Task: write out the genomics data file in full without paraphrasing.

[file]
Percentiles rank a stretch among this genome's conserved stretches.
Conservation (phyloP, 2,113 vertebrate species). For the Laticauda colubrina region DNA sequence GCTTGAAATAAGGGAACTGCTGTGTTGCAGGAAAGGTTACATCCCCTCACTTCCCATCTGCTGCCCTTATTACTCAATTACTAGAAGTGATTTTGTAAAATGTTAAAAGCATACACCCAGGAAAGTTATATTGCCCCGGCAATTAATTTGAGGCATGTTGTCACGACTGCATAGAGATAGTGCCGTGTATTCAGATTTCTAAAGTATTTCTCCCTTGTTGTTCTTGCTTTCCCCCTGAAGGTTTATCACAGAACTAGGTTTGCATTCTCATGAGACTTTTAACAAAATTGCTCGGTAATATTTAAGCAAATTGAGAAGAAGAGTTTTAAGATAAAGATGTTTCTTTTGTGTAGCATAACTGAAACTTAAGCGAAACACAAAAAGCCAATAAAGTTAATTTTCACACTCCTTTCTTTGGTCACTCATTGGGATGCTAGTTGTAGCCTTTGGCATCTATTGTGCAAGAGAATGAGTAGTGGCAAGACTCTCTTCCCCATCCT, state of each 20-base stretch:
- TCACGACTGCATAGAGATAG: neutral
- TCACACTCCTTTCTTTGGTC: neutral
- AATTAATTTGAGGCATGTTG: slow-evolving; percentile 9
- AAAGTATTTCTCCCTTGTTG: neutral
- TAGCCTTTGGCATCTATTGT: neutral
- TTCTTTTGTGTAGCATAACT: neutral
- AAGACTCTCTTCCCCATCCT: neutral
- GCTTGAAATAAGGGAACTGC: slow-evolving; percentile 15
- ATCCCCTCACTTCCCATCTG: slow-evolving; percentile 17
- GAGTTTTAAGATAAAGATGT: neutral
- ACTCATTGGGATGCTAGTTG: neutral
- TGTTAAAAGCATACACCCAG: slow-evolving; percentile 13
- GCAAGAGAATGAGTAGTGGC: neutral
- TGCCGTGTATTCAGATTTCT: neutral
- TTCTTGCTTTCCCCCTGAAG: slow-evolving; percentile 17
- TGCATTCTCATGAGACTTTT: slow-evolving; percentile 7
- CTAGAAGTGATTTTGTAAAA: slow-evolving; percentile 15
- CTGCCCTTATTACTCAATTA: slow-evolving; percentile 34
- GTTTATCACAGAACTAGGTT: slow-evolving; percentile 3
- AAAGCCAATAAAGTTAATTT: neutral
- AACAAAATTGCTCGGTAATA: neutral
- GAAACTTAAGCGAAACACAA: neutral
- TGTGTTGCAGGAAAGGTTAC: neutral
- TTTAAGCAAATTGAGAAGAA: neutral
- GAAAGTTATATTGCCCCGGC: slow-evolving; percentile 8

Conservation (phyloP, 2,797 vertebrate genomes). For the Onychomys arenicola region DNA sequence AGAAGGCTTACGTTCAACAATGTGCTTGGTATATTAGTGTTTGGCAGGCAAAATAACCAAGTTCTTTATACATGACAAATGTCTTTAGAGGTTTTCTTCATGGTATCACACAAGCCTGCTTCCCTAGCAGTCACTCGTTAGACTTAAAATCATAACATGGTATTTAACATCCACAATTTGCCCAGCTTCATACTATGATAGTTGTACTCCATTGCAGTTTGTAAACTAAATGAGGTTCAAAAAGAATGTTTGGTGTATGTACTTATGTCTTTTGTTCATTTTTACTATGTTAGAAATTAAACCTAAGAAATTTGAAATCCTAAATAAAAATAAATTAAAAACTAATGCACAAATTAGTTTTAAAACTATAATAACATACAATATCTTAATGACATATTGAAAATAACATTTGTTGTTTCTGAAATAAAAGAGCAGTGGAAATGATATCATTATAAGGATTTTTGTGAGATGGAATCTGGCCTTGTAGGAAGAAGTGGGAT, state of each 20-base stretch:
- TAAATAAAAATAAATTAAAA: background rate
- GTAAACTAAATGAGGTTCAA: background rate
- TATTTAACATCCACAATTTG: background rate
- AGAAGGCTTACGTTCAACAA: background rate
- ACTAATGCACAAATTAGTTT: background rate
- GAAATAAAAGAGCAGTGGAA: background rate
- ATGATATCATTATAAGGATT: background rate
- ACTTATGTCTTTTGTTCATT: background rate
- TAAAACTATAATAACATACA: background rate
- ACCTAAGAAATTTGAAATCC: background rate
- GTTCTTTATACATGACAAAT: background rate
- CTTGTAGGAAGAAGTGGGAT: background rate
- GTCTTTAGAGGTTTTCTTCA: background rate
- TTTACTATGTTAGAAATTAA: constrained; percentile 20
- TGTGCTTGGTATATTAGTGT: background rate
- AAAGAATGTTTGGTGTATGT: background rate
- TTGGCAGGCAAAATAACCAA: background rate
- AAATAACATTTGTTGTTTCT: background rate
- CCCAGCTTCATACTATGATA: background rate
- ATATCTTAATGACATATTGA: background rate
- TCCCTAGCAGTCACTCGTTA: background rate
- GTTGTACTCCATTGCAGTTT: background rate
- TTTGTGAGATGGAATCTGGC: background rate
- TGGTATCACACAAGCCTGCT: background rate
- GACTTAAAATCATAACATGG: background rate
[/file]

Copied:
Percentiles rank a stretch among this genome's conserved stretches.
Conservation (phyloP, 2,113 vertebrate species). For the Laticauda colubrina region DNA sequence GCTTGAAATAAGGGAACTGCTGTGTTGCAGGAAAGGTTACATCCCCTCACTTCCCATCTGCTGCCCTTATTACTCAATTACTAGAAGTGATTTTGTAAAATGTTAAAAGCATACACCCAGGAAAGTTATATTGCCCCGGCAATTAATTTGAGGCATGTTGTCACGACTGCATAGAGATAGTGCCGTGTATTCAGATTTCTAAAGTATTTCTCCCTTGTTGTTCTTGCTTTCCCCCTGAAGGTTTATCACAGAACTAGGTTTGCATTCTCATGAGACTTTTAACAAAATTGCTCGGTAATATTTAAGCAAATTGAGAAGAAGAGTTTTAAGATAAAGATGTTTCTTTTGTGTAGCATAACTGAAACTTAAGCGAAACACAAAAAGCCAATAAAGTTAATTTTCACACTCCTTTCTTTGGTCACTCATTGGGATGCTAGTTGTAGCCTTTGGCATCTATTGTGCAAGAGAATGAGTAGTGGCAAGACTCTCTTCCCCATCCT, state of each 20-base stretch:
- TCACGACTGCATAGAGATAG: neutral
- TCACACTCCTTTCTTTGGTC: neutral
- AATTAATTTGAGGCATGTTG: slow-evolving; percentile 9
- AAAGTATTTCTCCCTTGTTG: neutral
- TAGCCTTTGGCATCTATTGT: neutral
- TTCTTTTGTGTAGCATAACT: neutral
- AAGACTCTCTTCCCCATCCT: neutral
- GCTTGAAATAAGGGAACTGC: slow-evolving; percentile 15
- ATCCCCTCACTTCCCATCTG: slow-evolving; percentile 17
- GAGTTTTAAGATAAAGATGT: neutral
- ACTCATTGGGATGCTAGTTG: neutral
- TGTTAAAAGCATACACCCAG: slow-evolving; percentile 13
- GCAAGAGAATGAGTAGTGGC: neutral
- TGCCGTGTATTCAGATTTCT: neutral
- TTCTTGCTTTCCCCCTGAAG: slow-evolving; percentile 17
- TGCATTCTCATGAGACTTTT: slow-evolving; percentile 7
- CTAGAAGTGATTTTGTAAAA: slow-evolving; percentile 15
- CTGCCCTTATTACTCAATTA: slow-evolving; percentile 34
- GTTTATCACAGAACTAGGTT: slow-evolving; percentile 3
- AAAGCCAATAAAGTTAATTT: neutral
- AACAAAATTGCTCGGTAATA: neutral
- GAAACTTAAGCGAAACACAA: neutral
- TGTGTTGCAGGAAAGGTTAC: neutral
- TTTAAGCAAATTGAGAAGAA: neutral
- GAAAGTTATATTGCCCCGGC: slow-evolving; percentile 8

Conservation (phyloP, 2,797 vertebrate genomes). For the Onychomys arenicola region DNA sequence AGAAGGCTTACGTTCAACAATGTGCTTGGTATATTAGTGTTTGGCAGGCAAAATAACCAAGTTCTTTATACATGACAAATGTCTTTAGAGGTTTTCTTCATGGTATCACACAAGCCTGCTTCCCTAGCAGTCACTCGTTAGACTTAAAATCATAACATGGTATTTAACATCCACAATTTGCCCAGCTTCATACTATGATAGTTGTACTCCATTGCAGTTTGTAAACTAAATGAGGTTCAAAAAGAATGTTTGGTGTATGTACTTATGTCTTTTGTTCATTTTTACTATGTTAGAAATTAAACCTAAGAAATTTGAAATCCTAAATAAAAATAAATTAAAAACTAATGCACAAATTAGTTTTAAAACTATAATAACATACAATATCTTAATGACATATTGAAAATAACATTTGTTGTTTCTGAAATAAAAGAGCAGTGGAAATGATATCATTATAAGGATTTTTGTGAGATGGAATCTGGCCTTGTAGGAAGAAGTGGGAT, state of each 20-base stretch:
- TAAATAAAAATAAATTAAAA: background rate
- GTAAACTAAATGAGGTTCAA: background rate
- TATTTAACATCCACAATTTG: background rate
- AGAAGGCTTACGTTCAACAA: background rate
- ACTAATGCACAAATTAGTTT: background rate
- GAAATAAAAGAGCAGTGGAA: background rate
- ATGATATCATTATAAGGATT: background rate
- ACTTATGTCTTTTGTTCATT: background rate
- TAAAACTATAATAACATACA: background rate
- ACCTAAGAAATTTGAAATCC: background rate
- GTTCTTTATACATGACAAAT: background rate
- CTTGTAGGAAGAAGTGGGAT: background rate
- GTCTTTAGAGGTTTTCTTCA: background rate
- TTTACTATGTTAGAAATTAA: constrained; percentile 20
- TGTGCTTGGTATATTAGTGT: background rate
- AAAGAATGTTTGGTGTATGT: background rate
- TTGGCAGGCAAAATAACCAA: background rate
- AAATAACATTTGTTGTTTCT: background rate
- CCCAGCTTCATACTATGATA: background rate
- ATATCTTAATGACATATTGA: background rate
- TCCCTAGCAGTCACTCGTTA: background rate
- GTTGTACTCCATTGCAGTTT: background rate
- TTTGTGAGATGGAATCTGGC: background rate
- TGGTATCACACAAGCCTGCT: background rate
- GACTTAAAATCATAACATGG: background rate